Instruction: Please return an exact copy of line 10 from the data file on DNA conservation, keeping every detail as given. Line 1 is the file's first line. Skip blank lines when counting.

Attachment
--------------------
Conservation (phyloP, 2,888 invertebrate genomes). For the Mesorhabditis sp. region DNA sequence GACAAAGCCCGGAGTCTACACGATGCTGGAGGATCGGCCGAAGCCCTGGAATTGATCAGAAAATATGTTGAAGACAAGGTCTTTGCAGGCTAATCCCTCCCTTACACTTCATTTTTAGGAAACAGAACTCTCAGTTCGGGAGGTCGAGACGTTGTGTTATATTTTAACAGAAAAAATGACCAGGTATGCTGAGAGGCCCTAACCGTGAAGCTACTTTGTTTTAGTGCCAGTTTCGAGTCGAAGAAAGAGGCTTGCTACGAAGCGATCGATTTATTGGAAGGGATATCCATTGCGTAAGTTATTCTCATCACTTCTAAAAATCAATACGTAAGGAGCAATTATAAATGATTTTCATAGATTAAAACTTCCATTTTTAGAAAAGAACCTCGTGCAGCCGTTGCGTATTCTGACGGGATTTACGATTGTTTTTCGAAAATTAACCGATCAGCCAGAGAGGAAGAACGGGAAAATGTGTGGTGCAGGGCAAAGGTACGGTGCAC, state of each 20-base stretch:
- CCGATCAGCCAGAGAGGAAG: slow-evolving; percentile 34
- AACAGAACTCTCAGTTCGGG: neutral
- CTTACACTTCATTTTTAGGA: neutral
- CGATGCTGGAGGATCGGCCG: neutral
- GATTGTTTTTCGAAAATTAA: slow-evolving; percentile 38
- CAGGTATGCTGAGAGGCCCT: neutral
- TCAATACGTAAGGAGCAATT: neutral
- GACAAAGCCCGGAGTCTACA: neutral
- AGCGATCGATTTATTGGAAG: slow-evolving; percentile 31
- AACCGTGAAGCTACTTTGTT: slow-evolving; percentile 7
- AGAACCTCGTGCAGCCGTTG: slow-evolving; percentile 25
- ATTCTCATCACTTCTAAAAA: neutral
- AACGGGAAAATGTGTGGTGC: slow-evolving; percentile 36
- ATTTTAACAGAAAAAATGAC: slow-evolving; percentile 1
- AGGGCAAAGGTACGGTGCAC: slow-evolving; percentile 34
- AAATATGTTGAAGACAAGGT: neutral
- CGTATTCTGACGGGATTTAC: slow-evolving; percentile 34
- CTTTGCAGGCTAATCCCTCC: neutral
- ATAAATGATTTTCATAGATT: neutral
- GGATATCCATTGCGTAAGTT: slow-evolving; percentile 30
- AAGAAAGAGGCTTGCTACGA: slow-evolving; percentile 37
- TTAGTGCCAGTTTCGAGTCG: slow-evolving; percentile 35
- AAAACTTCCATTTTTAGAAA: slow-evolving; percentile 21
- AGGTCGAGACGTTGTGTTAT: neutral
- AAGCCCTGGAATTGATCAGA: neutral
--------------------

- AGCGATCGATTTATTGGAAG: slow-evolving; percentile 31